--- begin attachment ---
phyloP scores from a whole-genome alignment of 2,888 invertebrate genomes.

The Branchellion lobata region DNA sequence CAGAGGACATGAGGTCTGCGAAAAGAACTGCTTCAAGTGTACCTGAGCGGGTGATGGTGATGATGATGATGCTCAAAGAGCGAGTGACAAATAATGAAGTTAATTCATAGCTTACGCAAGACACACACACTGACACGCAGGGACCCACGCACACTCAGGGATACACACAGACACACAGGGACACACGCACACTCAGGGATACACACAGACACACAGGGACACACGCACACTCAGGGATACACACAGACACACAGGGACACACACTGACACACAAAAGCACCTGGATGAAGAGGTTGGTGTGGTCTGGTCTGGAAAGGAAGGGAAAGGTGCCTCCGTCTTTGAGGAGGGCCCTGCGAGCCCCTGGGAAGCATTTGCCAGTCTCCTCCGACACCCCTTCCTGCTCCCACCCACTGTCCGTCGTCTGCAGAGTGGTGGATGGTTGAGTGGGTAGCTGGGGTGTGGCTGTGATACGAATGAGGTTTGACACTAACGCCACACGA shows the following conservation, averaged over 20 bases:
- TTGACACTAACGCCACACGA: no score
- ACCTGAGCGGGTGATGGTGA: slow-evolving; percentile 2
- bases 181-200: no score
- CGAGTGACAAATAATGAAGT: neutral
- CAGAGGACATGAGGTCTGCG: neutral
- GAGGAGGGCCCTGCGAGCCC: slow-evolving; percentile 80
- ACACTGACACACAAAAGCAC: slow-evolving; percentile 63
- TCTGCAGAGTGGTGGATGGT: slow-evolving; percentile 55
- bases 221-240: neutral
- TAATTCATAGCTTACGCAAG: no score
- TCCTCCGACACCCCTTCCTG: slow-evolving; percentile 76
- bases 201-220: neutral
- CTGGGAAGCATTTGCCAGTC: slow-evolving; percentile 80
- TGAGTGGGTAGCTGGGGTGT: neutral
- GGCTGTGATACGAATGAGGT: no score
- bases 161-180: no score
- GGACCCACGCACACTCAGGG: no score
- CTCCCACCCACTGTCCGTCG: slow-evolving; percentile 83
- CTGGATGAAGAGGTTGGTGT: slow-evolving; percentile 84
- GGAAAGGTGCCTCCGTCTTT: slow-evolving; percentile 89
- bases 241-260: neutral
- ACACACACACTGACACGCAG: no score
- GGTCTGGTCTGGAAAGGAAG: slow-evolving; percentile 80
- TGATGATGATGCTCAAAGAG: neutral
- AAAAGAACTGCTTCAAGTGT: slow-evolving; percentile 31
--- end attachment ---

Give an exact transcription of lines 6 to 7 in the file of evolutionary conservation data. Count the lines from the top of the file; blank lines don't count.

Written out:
- CGAGTGACAAATAATGAAGT: neutral
- CAGAGGACATGAGGTCTGCG: neutral